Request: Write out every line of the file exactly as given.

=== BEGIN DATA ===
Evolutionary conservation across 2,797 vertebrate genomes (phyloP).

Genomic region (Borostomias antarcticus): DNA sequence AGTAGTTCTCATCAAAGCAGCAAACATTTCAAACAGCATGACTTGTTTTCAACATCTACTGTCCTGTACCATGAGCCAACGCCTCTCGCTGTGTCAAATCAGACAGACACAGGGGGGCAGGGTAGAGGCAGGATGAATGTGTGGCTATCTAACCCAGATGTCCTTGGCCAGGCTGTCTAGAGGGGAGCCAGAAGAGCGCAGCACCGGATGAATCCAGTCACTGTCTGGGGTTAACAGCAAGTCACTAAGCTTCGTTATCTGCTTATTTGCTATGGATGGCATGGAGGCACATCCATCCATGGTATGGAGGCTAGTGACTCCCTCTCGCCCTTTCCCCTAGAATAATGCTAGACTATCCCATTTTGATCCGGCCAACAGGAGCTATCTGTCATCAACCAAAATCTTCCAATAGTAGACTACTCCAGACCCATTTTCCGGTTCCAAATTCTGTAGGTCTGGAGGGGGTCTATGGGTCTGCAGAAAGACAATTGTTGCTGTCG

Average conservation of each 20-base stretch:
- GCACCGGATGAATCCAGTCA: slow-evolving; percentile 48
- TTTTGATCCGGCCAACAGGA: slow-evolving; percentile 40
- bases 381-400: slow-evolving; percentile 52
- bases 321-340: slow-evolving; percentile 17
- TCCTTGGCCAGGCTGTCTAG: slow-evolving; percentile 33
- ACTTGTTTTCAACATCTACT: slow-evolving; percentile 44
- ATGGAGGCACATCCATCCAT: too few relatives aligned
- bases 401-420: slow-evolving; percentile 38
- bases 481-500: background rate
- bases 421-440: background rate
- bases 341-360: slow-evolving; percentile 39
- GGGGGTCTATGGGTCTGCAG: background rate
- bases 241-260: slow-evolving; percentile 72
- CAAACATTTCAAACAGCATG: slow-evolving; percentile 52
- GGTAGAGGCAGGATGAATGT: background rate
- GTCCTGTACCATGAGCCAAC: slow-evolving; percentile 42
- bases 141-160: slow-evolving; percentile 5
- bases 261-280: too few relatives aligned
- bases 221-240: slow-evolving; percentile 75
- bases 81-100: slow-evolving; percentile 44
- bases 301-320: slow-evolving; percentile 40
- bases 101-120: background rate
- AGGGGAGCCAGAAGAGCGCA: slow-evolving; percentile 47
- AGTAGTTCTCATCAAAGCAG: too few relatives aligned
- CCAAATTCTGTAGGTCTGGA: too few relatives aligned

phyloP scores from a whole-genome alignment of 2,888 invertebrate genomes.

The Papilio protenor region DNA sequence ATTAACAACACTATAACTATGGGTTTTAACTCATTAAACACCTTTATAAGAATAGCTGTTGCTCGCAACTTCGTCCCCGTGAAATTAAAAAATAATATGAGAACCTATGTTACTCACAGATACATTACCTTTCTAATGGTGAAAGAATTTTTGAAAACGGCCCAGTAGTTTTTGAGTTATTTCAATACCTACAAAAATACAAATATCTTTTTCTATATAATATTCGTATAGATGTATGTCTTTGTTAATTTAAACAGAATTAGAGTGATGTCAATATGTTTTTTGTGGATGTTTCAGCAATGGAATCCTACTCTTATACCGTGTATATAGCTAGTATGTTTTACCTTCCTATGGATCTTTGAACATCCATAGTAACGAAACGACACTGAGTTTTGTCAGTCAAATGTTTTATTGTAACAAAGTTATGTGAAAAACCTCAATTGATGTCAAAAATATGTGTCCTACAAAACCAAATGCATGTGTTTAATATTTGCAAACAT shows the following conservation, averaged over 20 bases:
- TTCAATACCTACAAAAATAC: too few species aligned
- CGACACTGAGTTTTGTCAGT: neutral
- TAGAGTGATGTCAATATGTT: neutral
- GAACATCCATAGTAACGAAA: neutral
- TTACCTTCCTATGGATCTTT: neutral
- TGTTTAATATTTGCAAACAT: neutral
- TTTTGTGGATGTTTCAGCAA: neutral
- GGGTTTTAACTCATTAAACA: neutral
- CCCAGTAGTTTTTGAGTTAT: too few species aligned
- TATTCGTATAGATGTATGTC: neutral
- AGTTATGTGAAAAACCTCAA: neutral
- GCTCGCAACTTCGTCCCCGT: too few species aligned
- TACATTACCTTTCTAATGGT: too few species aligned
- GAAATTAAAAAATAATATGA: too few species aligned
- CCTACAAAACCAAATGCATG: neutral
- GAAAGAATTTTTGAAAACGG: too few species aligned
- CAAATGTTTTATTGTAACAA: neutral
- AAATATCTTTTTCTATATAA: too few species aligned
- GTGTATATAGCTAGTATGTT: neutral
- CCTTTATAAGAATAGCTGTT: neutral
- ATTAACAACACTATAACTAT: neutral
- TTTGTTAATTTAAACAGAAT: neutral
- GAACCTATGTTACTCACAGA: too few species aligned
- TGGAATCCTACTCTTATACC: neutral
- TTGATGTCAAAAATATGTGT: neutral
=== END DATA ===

Evolutionary conservation across 2,797 vertebrate genomes (phyloP).

Genomic region (Borostomias antarcticus): DNA sequence AGTAGTTCTCATCAAAGCAGCAAACATTTCAAACAGCATGACTTGTTTTCAACATCTACTGTCCTGTACCATGAGCCAACGCCTCTCGCTGTGTCAAATCAGACAGACACAGGGGGGCAGGGTAGAGGCAGGATGAATGTGTGGCTATCTAACCCAGATGTCCTTGGCCAGGCTGTCTAGAGGGGAGCCAGAAGAGCGCAGCACCGGATGAATCCAGTCACTGTCTGGGGTTAACAGCAAGTCACTAAGCTTCGTTATCTGCTTATTTGCTATGGATGGCATGGAGGCACATCCATCCATGGTATGGAGGCTAGTGACTCCCTCTCGCCCTTTCCCCTAGAATAATGCTAGACTATCCCATTTTGATCCGGCCAACAGGAGCTATCTGTCATCAACCAAAATCTTCCAATAGTAGACTACTCCAGACCCATTTTCCGGTTCCAAATTCTGTAGGTCTGGAGGGGGTCTATGGGTCTGCAGAAAGACAATTGTTGCTGTCG

Average conservation of each 20-base stretch:
- GCACCGGATGAATCCAGTCA: slow-evolving; percentile 48
- TTTTGATCCGGCCAACAGGA: slow-evolving; percentile 40
- bases 381-400: slow-evolving; percentile 52
- bases 321-340: slow-evolving; percentile 17
- TCCTTGGCCAGGCTGTCTAG: slow-evolving; percentile 33
- ACTTGTTTTCAACATCTACT: slow-evolving; percentile 44
- ATGGAGGCACATCCATCCAT: too few relatives aligned
- bases 401-420: slow-evolving; percentile 38
- bases 481-500: background rate
- bases 421-440: background rate
- bases 341-360: slow-evolving; percentile 39
- GGGGGTCTATGGGTCTGCAG: background rate
- bases 241-260: slow-evolving; percentile 72
- CAAACATTTCAAACAGCATG: slow-evolving; percentile 52
- GGTAGAGGCAGGATGAATGT: background rate
- GTCCTGTACCATGAGCCAAC: slow-evolving; percentile 42
- bases 141-160: slow-evolving; percentile 5
- bases 261-280: too few relatives aligned
- bases 221-240: slow-evolving; percentile 75
- bases 81-100: slow-evolving; percentile 44
- bases 301-320: slow-evolving; percentile 40
- bases 101-120: background rate
- AGGGGAGCCAGAAGAGCGCA: slow-evolving; percentile 47
- AGTAGTTCTCATCAAAGCAG: too few relatives aligned
- CCAAATTCTGTAGGTCTGGA: too few relatives aligned

phyloP scores from a whole-genome alignment of 2,888 invertebrate genomes.

The Papilio protenor region DNA sequence ATTAACAACACTATAACTATGGGTTTTAACTCATTAAACACCTTTATAAGAATAGCTGTTGCTCGCAACTTCGTCCCCGTGAAATTAAAAAATAATATGAGAACCTATGTTACTCACAGATACATTACCTTTCTAATGGTGAAAGAATTTTTGAAAACGGCCCAGTAGTTTTTGAGTTATTTCAATACCTACAAAAATACAAATATCTTTTTCTATATAATATTCGTATAGATGTATGTCTTTGTTAATTTAAACAGAATTAGAGTGATGTCAATATGTTTTTTGTGGATGTTTCAGCAATGGAATCCTACTCTTATACCGTGTATATAGCTAGTATGTTTTACCTTCCTATGGATCTTTGAACATCCATAGTAACGAAACGACACTGAGTTTTGTCAGTCAAATGTTTTATTGTAACAAAGTTATGTGAAAAACCTCAATTGATGTCAAAAATATGTGTCCTACAAAACCAAATGCATGTGTTTAATATTTGCAAACAT shows the following conservation, averaged over 20 bases:
- TTCAATACCTACAAAAATAC: too few species aligned
- CGACACTGAGTTTTGTCAGT: neutral
- TAGAGTGATGTCAATATGTT: neutral
- GAACATCCATAGTAACGAAA: neutral
- TTACCTTCCTATGGATCTTT: neutral
- TGTTTAATATTTGCAAACAT: neutral
- TTTTGTGGATGTTTCAGCAA: neutral
- GGGTTTTAACTCATTAAACA: neutral
- CCCAGTAGTTTTTGAGTTAT: too few species aligned
- TATTCGTATAGATGTATGTC: neutral
- AGTTATGTGAAAAACCTCAA: neutral
- GCTCGCAACTTCGTCCCCGT: too few species aligned
- TACATTACCTTTCTAATGGT: too few species aligned
- GAAATTAAAAAATAATATGA: too few species aligned
- CCTACAAAACCAAATGCATG: neutral
- GAAAGAATTTTTGAAAACGG: too few species aligned
- CAAATGTTTTATTGTAACAA: neutral
- AAATATCTTTTTCTATATAA: too few species aligned
- GTGTATATAGCTAGTATGTT: neutral
- CCTTTATAAGAATAGCTGTT: neutral
- ATTAACAACACTATAACTAT: neutral
- TTTGTTAATTTAAACAGAAT: neutral
- GAACCTATGTTACTCACAGA: too few species aligned
- TGGAATCCTACTCTTATACC: neutral
- TTGATGTCAAAAATATGTGT: neutral